Sunday Thoughts

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Lessee ... gay mariage, check; Haiti, don't care; Nader, check; Super Tuesday, don't care. Blah.

All of these things are interesting, I suppose, but most of them have been done to death for now.

Well, at least there was Elizabeth Bumiller of the New York Times. In yesterday's debate, she proved to be -- bar none -- the worst panelist in a presidential or primary debate that I've ever had the misfortune to witness.

She interrupted candidate and fellow panelist alike, multiple times. She was browbeating Kerry over whether or not he was a liberal, without defining what the term even meant. She actually took personal offense when Sharpton went on his regular "you're not giving me as much time as the top two candidates" rant, and responded with, "Well, I'm not going to be addressed like this." Yes you will, Ms. Bumiller, and what's more, you'll like it!

She was utterly ridiculous, and I expect CBS (co-sponsor of the debate with the Times) will ask that she not participate next time.

Speaking of Kerry being a liberal, when I heard he was the "most liberal" Senator according to National Journal vote rankings, my first and immediate thought was: on what basis is a given vote judged to be liberal? And sure enough, Kerry noted in his answer to Ms. Bumiller that his vote against the Medicare bill was "liberal." Kerry also complained his vote against tax cuts was "liberal."

I think voting against the tax cut was liberal. But who am I to say that? There's certainly a fiscally conservative case to be made for Kerry's vote. And even moreso for the vote against the Medicare plan: I have absolutely no doubts that if the Congress and President were Democrats, and the exact same bill were voted on and signed, that it would have been called a liberal bill (of course, I also have no doubts that Kerry would have voted for it, and many Republicans who voted for it would have voted against it).

Similarly, many people call Bush a far-right conservative, yet his steel tariffs, high spending on social programs, immigration reform, and more simply aren't right-wing policies.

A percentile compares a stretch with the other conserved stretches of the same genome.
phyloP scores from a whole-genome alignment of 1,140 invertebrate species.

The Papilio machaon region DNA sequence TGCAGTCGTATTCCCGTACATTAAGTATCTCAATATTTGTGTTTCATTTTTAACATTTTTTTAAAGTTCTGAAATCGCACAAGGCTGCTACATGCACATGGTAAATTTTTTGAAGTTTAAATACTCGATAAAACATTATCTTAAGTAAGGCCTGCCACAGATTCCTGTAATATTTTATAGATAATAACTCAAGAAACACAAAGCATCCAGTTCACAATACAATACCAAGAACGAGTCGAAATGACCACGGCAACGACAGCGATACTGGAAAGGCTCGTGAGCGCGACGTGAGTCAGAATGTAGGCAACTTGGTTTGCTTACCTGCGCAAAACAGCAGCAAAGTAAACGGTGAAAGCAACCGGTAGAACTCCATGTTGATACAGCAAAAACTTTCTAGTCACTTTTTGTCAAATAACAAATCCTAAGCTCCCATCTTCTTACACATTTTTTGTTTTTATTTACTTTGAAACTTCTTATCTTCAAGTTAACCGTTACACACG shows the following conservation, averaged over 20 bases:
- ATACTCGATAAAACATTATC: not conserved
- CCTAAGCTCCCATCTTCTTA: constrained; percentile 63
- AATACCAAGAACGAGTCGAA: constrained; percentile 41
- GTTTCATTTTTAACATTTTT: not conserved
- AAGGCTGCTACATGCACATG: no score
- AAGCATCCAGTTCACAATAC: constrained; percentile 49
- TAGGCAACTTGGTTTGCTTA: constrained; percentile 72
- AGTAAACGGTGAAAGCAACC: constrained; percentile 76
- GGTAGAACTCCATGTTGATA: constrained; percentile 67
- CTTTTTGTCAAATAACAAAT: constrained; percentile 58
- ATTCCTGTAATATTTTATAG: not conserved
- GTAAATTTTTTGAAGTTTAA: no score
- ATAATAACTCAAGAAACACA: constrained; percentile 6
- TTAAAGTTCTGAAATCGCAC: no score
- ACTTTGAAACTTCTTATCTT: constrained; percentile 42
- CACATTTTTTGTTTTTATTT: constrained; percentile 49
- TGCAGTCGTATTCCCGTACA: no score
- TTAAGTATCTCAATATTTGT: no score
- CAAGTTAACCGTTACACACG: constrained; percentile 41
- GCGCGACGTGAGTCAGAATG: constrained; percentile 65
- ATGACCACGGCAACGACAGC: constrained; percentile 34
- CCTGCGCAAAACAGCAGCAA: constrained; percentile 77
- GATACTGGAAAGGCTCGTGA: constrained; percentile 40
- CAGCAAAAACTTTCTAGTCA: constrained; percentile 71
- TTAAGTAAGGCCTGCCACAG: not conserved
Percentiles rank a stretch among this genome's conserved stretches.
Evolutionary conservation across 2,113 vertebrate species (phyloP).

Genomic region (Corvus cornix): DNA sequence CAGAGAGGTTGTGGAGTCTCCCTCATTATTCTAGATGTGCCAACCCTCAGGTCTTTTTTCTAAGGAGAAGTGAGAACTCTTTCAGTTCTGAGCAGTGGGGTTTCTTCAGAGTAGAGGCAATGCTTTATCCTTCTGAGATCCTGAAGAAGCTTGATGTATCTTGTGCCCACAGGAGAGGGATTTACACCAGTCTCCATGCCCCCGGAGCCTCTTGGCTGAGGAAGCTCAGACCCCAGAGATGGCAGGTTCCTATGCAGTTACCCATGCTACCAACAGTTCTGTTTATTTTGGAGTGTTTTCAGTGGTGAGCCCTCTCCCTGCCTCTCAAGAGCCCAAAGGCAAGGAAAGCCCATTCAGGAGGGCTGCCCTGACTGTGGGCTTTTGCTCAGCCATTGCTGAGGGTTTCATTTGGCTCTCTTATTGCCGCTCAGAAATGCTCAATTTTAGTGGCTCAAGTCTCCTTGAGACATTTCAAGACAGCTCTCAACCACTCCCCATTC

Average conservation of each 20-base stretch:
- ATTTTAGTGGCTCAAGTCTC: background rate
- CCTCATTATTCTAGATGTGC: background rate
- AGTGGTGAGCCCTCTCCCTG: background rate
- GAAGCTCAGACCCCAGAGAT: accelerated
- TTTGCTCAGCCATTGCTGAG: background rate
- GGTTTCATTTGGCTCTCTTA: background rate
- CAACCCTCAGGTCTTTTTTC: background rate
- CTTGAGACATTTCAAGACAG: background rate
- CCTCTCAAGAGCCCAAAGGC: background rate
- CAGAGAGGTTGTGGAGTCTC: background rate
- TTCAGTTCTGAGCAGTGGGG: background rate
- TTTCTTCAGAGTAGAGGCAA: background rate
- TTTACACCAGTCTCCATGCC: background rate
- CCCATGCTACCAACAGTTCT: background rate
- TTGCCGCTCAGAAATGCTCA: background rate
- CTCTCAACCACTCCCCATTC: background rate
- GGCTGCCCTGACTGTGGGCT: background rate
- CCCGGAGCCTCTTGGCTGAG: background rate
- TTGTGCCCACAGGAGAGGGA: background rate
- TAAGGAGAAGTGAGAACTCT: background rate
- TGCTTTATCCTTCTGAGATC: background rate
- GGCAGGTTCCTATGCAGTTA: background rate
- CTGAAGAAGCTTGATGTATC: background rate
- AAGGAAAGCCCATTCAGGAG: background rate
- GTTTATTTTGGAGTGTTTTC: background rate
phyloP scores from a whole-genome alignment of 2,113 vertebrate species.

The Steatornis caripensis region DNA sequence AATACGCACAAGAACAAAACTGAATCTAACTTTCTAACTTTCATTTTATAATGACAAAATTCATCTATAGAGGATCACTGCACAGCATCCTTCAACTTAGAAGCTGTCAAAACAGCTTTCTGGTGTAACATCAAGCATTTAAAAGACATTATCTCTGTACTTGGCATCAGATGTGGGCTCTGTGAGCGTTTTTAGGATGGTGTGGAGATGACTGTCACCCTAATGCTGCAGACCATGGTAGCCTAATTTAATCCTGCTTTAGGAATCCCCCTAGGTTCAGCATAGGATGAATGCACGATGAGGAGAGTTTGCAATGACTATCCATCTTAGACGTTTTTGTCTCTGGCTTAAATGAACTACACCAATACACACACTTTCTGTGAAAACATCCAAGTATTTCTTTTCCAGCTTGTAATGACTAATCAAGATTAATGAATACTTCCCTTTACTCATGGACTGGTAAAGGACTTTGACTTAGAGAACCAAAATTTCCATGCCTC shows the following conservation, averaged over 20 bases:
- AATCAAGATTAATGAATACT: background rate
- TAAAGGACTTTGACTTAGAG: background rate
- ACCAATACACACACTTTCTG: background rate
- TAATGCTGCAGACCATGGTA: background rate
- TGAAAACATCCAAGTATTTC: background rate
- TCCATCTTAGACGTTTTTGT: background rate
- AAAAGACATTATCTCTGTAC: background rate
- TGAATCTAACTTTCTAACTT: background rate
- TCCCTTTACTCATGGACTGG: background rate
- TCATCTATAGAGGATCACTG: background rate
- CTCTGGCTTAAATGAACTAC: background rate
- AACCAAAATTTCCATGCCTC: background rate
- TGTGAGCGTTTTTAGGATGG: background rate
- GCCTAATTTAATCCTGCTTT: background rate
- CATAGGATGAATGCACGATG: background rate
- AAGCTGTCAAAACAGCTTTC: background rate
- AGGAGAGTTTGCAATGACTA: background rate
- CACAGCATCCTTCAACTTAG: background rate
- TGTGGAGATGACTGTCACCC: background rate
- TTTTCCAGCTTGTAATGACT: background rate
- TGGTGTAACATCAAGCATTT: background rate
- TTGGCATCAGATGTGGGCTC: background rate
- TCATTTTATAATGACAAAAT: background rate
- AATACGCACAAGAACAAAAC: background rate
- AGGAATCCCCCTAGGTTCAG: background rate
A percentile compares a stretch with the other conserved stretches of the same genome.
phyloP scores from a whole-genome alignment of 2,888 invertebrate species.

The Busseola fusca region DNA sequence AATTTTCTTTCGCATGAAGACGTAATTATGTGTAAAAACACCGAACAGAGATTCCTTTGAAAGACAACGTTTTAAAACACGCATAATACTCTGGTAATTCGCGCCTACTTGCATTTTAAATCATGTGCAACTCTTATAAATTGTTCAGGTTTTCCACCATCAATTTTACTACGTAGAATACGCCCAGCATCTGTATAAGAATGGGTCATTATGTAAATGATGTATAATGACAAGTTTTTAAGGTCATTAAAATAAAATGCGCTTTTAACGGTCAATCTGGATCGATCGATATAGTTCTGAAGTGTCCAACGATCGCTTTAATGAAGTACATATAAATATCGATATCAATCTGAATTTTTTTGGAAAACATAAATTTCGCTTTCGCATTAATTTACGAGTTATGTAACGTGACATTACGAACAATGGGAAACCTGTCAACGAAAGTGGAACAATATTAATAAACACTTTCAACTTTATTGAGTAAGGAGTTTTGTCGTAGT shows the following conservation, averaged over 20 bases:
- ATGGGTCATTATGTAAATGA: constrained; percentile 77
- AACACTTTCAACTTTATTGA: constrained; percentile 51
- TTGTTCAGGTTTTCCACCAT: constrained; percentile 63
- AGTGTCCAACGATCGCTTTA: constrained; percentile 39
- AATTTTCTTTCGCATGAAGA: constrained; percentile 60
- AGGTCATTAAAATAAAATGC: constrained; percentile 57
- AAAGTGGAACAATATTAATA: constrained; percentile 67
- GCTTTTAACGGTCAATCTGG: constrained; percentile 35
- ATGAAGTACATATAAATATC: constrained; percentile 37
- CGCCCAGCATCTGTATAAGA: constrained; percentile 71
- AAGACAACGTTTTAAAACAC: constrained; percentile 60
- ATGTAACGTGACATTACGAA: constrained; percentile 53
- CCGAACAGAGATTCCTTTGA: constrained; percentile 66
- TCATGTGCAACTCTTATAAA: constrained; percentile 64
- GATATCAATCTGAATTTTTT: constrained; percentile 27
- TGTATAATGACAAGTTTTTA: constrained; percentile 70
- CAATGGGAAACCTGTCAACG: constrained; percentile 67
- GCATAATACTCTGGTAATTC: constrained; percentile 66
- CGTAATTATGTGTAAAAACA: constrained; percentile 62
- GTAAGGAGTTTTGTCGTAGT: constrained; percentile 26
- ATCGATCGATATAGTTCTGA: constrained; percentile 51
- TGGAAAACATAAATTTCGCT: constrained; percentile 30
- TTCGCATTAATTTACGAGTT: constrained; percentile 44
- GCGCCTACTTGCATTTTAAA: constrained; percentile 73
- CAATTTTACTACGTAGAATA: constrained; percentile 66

In summary, I'd like to thank Ms. Bumiller for demonstrating -- unintentionally -- how inane political labels usually are.

While we're on voting records, Kerry's continues to be distorted. I said long before Iowa that it was ridiculous to say Kerry was against funding for our troops in Iraq just because he voted against the actual bill that was eventually signed by the President: Kerry said at the time he wanted the funding to go through, but wanted to pay for it in another way.

When asked on Face the Nation would he have voted for it if his vote had been the deciding one ... it became obvious the interviewer didn't really understand the point, which is sad for a journalist who had been covering DC politics since before I was born. If Kerry had been the deciding vote, then he would have had the power to change the funding to make it acceptable to him, and he would have then voted for the modified bill. That's how legislatures work.

Similarly, Kerry's been slammed all over the place for voting against this weapons program or that one. I'd wager a lot of fiscal conservatives voted against some of those too (setting aside, for a moment, the fact that many of those no votes were on one bill).

I've said it before and I'll say it again: a no vote does not mean you disagree with the principles of a given bill. Legislators vote against bills all the time, for many reasons, such as -- but not limited to -- too much pork, too much in one bill (you like part of the bill, but not all of it), improper or insufficient funding, favor of a different bill that does the same thing but in a better way, etc.

When you vote for something, you throw your complete support to it. You may have other reasons for voting for it, but in the end, it is your name on the bill, and you own that action. It is unacceptable to say later, "I voted for it, but I didn't like it." If you don't like it, don't vote for it. Edwards does a good job of owning his vote, and I respect him for that.

But while you still own your vote if it was No, that doesn't mean you were against what's in the bill, and to assume that is about as nonsensical as assuming that someone is liberal just because a vote is characterized as such by a DC insider's journal.

That said, I do think Kerry is a fancy-pants liberal, but I wouldn't dare try to quantify that. I have too much interest in being not stupid.

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<pudge/*> (pronounced "PudgeGlob") is thousands of posts over many years by Pudge.

"It is the common fate of the indolent to see their rights become a prey to the active. The condition upon which God hath given liberty to man is eternal vigilance; which condition if he break, servitude is at once the consequence of his crime and the punishment of his guilt."

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This page contains a single entry by pudge published on March 1, 2004 1:24 PM.

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